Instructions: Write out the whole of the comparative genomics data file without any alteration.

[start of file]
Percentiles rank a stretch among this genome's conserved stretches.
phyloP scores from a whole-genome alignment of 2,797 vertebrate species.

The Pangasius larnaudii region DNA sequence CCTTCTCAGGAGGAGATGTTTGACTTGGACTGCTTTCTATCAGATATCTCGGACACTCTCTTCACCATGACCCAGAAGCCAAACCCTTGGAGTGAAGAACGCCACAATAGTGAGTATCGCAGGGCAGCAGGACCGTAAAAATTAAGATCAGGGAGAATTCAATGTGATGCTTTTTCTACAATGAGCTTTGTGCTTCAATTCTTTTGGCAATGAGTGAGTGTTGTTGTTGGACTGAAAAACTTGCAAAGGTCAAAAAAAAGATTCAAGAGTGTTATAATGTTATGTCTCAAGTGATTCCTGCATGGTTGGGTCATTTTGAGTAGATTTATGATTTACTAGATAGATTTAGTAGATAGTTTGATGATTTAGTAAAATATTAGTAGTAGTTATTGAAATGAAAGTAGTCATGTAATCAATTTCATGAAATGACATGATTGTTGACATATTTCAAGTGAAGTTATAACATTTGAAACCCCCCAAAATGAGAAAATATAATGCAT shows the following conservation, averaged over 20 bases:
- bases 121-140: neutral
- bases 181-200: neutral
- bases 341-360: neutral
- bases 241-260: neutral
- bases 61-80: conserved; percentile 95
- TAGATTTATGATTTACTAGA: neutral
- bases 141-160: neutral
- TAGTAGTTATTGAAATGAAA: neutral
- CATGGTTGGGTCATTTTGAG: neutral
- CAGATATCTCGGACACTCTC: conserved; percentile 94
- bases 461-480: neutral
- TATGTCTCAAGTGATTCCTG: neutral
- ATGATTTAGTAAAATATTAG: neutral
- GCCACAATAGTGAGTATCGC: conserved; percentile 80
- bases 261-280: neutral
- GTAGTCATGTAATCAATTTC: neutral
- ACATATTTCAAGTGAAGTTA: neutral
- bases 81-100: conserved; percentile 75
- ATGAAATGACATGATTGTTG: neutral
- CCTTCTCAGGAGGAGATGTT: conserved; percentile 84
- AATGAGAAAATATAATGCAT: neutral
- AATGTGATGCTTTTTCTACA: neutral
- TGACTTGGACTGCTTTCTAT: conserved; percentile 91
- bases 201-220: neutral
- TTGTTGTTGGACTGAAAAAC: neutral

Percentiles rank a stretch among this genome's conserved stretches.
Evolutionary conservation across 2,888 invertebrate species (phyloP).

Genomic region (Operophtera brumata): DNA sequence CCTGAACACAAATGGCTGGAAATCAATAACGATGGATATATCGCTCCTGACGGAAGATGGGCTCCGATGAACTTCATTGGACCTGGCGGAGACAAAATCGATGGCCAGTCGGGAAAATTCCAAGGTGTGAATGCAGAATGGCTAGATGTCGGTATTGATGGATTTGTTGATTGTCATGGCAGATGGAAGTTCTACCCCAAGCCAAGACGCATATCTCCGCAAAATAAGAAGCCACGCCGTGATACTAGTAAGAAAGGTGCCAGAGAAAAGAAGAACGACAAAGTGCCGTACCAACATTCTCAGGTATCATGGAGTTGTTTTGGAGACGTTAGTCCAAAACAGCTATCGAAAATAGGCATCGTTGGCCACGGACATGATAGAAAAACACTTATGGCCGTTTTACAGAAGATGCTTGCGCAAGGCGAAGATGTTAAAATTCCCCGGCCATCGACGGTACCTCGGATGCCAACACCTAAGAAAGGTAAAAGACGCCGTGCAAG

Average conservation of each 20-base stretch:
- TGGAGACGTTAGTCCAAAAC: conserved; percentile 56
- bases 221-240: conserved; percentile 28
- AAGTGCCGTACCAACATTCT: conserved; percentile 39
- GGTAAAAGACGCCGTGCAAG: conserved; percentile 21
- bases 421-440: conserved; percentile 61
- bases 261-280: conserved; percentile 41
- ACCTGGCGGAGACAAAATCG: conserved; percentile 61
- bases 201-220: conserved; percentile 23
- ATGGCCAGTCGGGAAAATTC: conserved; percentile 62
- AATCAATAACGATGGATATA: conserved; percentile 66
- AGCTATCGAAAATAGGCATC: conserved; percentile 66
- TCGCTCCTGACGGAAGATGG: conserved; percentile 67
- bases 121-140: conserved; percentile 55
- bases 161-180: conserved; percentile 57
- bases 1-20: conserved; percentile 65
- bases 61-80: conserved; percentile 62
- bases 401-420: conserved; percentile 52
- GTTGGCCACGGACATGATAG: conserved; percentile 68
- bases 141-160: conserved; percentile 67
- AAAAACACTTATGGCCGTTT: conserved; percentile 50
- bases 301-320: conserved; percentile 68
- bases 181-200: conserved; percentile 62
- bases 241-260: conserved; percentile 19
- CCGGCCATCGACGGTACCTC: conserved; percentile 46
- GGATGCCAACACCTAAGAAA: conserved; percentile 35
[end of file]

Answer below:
Percentiles rank a stretch among this genome's conserved stretches.
phyloP scores from a whole-genome alignment of 2,797 vertebrate species.

The Pangasius larnaudii region DNA sequence CCTTCTCAGGAGGAGATGTTTGACTTGGACTGCTTTCTATCAGATATCTCGGACACTCTCTTCACCATGACCCAGAAGCCAAACCCTTGGAGTGAAGAACGCCACAATAGTGAGTATCGCAGGGCAGCAGGACCGTAAAAATTAAGATCAGGGAGAATTCAATGTGATGCTTTTTCTACAATGAGCTTTGTGCTTCAATTCTTTTGGCAATGAGTGAGTGTTGTTGTTGGACTGAAAAACTTGCAAAGGTCAAAAAAAAGATTCAAGAGTGTTATAATGTTATGTCTCAAGTGATTCCTGCATGGTTGGGTCATTTTGAGTAGATTTATGATTTACTAGATAGATTTAGTAGATAGTTTGATGATTTAGTAAAATATTAGTAGTAGTTATTGAAATGAAAGTAGTCATGTAATCAATTTCATGAAATGACATGATTGTTGACATATTTCAAGTGAAGTTATAACATTTGAAACCCCCCAAAATGAGAAAATATAATGCAT shows the following conservation, averaged over 20 bases:
- bases 121-140: neutral
- bases 181-200: neutral
- bases 341-360: neutral
- bases 241-260: neutral
- bases 61-80: conserved; percentile 95
- TAGATTTATGATTTACTAGA: neutral
- bases 141-160: neutral
- TAGTAGTTATTGAAATGAAA: neutral
- CATGGTTGGGTCATTTTGAG: neutral
- CAGATATCTCGGACACTCTC: conserved; percentile 94
- bases 461-480: neutral
- TATGTCTCAAGTGATTCCTG: neutral
- ATGATTTAGTAAAATATTAG: neutral
- GCCACAATAGTGAGTATCGC: conserved; percentile 80
- bases 261-280: neutral
- GTAGTCATGTAATCAATTTC: neutral
- ACATATTTCAAGTGAAGTTA: neutral
- bases 81-100: conserved; percentile 75
- ATGAAATGACATGATTGTTG: neutral
- CCTTCTCAGGAGGAGATGTT: conserved; percentile 84
- AATGAGAAAATATAATGCAT: neutral
- AATGTGATGCTTTTTCTACA: neutral
- TGACTTGGACTGCTTTCTAT: conserved; percentile 91
- bases 201-220: neutral
- TTGTTGTTGGACTGAAAAAC: neutral

Percentiles rank a stretch among this genome's conserved stretches.
Evolutionary conservation across 2,888 invertebrate species (phyloP).

Genomic region (Operophtera brumata): DNA sequence CCTGAACACAAATGGCTGGAAATCAATAACGATGGATATATCGCTCCTGACGGAAGATGGGCTCCGATGAACTTCATTGGACCTGGCGGAGACAAAATCGATGGCCAGTCGGGAAAATTCCAAGGTGTGAATGCAGAATGGCTAGATGTCGGTATTGATGGATTTGTTGATTGTCATGGCAGATGGAAGTTCTACCCCAAGCCAAGACGCATATCTCCGCAAAATAAGAAGCCACGCCGTGATACTAGTAAGAAAGGTGCCAGAGAAAAGAAGAACGACAAAGTGCCGTACCAACATTCTCAGGTATCATGGAGTTGTTTTGGAGACGTTAGTCCAAAACAGCTATCGAAAATAGGCATCGTTGGCCACGGACATGATAGAAAAACACTTATGGCCGTTTTACAGAAGATGCTTGCGCAAGGCGAAGATGTTAAAATTCCCCGGCCATCGACGGTACCTCGGATGCCAACACCTAAGAAAGGTAAAAGACGCCGTGCAAG

Average conservation of each 20-base stretch:
- TGGAGACGTTAGTCCAAAAC: conserved; percentile 56
- bases 221-240: conserved; percentile 28
- AAGTGCCGTACCAACATTCT: conserved; percentile 39
- GGTAAAAGACGCCGTGCAAG: conserved; percentile 21
- bases 421-440: conserved; percentile 61
- bases 261-280: conserved; percentile 41
- ACCTGGCGGAGACAAAATCG: conserved; percentile 61
- bases 201-220: conserved; percentile 23
- ATGGCCAGTCGGGAAAATTC: conserved; percentile 62
- AATCAATAACGATGGATATA: conserved; percentile 66
- AGCTATCGAAAATAGGCATC: conserved; percentile 66
- TCGCTCCTGACGGAAGATGG: conserved; percentile 67
- bases 121-140: conserved; percentile 55
- bases 161-180: conserved; percentile 57
- bases 1-20: conserved; percentile 65
- bases 61-80: conserved; percentile 62
- bases 401-420: conserved; percentile 52
- GTTGGCCACGGACATGATAG: conserved; percentile 68
- bases 141-160: conserved; percentile 67
- AAAAACACTTATGGCCGTTT: conserved; percentile 50
- bases 301-320: conserved; percentile 68
- bases 181-200: conserved; percentile 62
- bases 241-260: conserved; percentile 19
- CCGGCCATCGACGGTACCTC: conserved; percentile 46
- GGATGCCAACACCTAAGAAA: conserved; percentile 35